Wednesday, December 30, 2009

Why do I have a new love of facebook?? The ability to keep track of long time friends is amazing! I love that I get to catch up with old and new friends all the time on this new-found technology! We have moved multiple times over the years due to my husband's job but in each place we have met new wonderful friends, yet still miss all our old friends all the time.

In the craziness of life, it is hard to juggle everything and still feel connected to everyone. This is where my love of facebook has started. I was a very reluctant starter but I have jumped in and am having fun with it! I am still trying to get Kim out of the kitchen long enough to sign up...but oh well!

One of the best things is that many of my friends will share their recipes on their facebook pages...and this one...I asked if I could use for our welcoming kitchen blog!

My friend Kathy is a truly amazing wife, mother, and friend! Her husband and I became friends when we worked in Yellowstone for a summer and I am so happy that he married such a cool chic ; ) They are dear friends to us and, although we do not see each other as often as we like...I love them all!

Aren't they the cutest family?!

Enough of the sap...on to the recipe! It is so simple...yet so delicious! Although this sounds like a summer dish...the colors in it made a nice addition to our Christmas Eve tamale dinner! We served it as a side dish...but it was quickly turned into a salsa that was eaten with corn tortilla chips.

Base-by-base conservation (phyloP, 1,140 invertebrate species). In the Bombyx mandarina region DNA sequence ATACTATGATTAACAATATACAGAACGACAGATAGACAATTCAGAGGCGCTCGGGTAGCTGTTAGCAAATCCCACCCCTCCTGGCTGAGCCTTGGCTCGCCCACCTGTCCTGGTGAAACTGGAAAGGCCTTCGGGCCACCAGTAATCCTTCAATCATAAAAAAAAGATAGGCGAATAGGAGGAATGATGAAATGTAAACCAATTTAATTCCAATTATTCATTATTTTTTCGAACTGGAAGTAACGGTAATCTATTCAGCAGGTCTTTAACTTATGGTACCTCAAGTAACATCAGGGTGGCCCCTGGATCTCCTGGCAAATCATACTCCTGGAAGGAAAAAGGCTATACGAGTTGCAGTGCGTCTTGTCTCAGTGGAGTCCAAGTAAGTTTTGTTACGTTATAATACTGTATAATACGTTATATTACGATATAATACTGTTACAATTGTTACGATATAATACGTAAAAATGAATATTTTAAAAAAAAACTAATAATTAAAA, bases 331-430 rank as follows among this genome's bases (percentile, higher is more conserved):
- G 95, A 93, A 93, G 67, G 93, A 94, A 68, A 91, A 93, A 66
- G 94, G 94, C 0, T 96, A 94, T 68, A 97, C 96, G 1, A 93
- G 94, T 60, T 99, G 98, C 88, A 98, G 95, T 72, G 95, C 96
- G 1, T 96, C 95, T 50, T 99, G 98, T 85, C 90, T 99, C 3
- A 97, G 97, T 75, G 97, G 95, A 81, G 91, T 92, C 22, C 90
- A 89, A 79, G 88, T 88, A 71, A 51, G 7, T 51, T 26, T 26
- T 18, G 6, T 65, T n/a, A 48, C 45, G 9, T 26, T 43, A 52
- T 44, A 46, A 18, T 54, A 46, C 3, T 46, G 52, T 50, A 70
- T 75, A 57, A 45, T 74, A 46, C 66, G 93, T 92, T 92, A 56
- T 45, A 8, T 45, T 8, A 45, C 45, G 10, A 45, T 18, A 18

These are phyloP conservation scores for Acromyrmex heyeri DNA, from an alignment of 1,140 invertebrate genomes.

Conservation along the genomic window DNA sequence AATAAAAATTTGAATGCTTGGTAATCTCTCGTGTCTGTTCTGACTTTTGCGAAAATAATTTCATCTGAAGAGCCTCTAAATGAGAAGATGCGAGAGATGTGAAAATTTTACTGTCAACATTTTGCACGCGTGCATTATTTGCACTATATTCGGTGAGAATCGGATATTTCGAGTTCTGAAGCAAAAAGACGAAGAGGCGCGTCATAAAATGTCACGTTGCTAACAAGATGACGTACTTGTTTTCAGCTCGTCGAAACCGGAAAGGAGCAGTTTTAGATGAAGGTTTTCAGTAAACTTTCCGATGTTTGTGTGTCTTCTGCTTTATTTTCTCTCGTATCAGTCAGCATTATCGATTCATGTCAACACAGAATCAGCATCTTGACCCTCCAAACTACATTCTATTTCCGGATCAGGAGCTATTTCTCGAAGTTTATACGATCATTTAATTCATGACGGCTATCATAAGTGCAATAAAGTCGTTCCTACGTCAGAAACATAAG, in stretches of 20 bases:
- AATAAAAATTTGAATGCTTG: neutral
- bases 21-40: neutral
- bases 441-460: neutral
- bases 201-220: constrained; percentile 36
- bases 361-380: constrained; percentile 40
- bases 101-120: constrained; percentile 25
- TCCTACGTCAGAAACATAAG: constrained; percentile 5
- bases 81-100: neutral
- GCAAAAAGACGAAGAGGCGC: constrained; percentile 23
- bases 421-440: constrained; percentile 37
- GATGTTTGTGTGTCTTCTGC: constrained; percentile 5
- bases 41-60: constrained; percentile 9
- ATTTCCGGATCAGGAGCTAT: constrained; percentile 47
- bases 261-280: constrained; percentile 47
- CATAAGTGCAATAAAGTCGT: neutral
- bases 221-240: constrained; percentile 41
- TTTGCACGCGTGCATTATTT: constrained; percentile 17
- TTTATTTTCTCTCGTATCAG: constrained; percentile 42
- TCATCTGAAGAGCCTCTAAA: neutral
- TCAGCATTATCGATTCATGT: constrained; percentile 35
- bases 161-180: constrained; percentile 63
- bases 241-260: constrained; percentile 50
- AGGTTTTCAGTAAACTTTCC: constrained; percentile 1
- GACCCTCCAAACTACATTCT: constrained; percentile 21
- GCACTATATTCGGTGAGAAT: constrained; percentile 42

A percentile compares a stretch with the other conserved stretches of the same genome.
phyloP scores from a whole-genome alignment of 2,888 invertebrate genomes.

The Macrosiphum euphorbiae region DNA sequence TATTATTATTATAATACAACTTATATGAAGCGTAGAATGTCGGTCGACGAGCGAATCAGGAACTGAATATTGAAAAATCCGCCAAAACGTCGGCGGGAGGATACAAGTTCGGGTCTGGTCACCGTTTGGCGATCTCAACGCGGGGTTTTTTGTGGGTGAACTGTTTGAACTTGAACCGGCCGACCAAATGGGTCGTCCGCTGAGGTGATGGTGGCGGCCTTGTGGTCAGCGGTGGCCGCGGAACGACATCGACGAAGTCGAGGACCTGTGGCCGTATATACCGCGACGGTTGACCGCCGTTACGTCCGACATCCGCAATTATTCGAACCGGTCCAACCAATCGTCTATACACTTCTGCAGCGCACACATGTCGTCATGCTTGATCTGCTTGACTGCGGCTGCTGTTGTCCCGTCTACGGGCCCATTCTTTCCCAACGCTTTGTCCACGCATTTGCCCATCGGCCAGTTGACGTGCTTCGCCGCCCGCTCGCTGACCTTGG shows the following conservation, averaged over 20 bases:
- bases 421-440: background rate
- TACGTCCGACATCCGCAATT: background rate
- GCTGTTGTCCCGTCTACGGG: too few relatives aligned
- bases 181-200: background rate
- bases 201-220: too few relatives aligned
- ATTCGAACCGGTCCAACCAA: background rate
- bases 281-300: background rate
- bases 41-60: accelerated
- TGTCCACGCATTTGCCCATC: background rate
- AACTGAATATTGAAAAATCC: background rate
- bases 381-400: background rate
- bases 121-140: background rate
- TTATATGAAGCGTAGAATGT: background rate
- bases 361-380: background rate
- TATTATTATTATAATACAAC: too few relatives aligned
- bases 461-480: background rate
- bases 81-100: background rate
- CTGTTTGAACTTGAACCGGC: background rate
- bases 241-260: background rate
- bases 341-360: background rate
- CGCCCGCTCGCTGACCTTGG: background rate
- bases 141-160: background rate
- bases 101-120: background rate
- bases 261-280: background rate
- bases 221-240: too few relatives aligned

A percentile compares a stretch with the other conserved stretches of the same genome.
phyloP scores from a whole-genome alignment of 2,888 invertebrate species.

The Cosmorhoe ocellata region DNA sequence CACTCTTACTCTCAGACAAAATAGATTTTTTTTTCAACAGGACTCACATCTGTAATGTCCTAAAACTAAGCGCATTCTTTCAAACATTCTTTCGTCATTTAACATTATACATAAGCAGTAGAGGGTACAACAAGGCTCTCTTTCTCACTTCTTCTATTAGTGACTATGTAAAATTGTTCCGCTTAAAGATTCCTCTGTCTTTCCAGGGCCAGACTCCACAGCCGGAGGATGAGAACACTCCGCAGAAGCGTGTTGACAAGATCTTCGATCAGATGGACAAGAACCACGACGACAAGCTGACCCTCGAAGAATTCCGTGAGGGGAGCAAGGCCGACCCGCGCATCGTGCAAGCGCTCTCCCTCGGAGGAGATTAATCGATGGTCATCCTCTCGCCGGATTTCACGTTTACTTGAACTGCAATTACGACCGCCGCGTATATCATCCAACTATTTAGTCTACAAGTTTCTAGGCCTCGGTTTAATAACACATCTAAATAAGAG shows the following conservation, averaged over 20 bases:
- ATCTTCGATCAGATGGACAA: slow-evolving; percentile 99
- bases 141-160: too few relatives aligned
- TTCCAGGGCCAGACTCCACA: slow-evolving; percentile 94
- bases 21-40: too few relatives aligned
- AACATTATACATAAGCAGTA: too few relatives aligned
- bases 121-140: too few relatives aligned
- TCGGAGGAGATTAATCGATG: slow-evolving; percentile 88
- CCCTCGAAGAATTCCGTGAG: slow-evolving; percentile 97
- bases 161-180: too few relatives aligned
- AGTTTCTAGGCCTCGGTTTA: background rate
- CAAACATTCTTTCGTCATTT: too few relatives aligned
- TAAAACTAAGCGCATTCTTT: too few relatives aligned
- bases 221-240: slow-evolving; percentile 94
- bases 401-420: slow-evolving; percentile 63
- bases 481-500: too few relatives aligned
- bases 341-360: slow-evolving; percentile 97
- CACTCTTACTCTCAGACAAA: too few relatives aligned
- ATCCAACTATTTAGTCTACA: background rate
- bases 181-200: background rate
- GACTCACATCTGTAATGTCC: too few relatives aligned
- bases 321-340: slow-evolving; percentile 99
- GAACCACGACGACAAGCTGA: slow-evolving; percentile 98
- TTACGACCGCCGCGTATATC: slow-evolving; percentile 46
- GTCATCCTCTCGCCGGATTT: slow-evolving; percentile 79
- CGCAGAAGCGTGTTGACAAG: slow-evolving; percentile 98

Allergy Free Corn & Avocado Salad

2 cans corn
1 diced avocado
1 pint halved grape/cherry tomatoes
1/2 cup green onion

Combine all ingredients and toss with vinaigrette.


2 Tbs olive oil
1 Tbs fresh lime juice
1/2 tsp ground pepper
Sea salt to taste

It was so well liked it was a blur to watch it get eaten ;)

Happy Cooking!

Kim & Megan

Find tasty recipes in Welcoming Kitchen: 200 Delicious Allergen and Gluten-free Vegan Recipes.

Tuesday, December 29, 2009

Photo by Julie Han

When I started creating a Welcoming Kitchen in my home, I thought that it would be great for my family and for any of our friends or loved ones who came over. This has worked out so well for us. We had 25 guests for a casual Christmas Eve buffet that featured lots of Welcoming Kitchen (allergy-free, gluten-free and vegan)dishes that everyone devoured! We had chili (from our upcoming cookbook), rice, salad, corn muffins, dips, chips and tons of cookies and candies. I have worked hard for several years to come up with delicious and safe foods that I could serve at home. That alone would have been worth the effort. There's so much more to the story, though!

My friends and family have also chosen to serve Welcoming Kitchen dishes when they entertain to ensure that parties and meals are safe for my kids and for other guests. Just this morning, I brought my sons and my nephew to my mom's for breakafast. She made a feast of muffins, fruit and allergy-safe quesadillas for everyone. All three little guys chowed down (as did my mom and me!). Next time that your carnivorous uncle, or lactose-loving friend, or nutty neighbor ask what they can make that will work for you, consider forwarding one of our Welcoming Kitchen recipes to them. They'll see how easy it is to make food that works for everyone.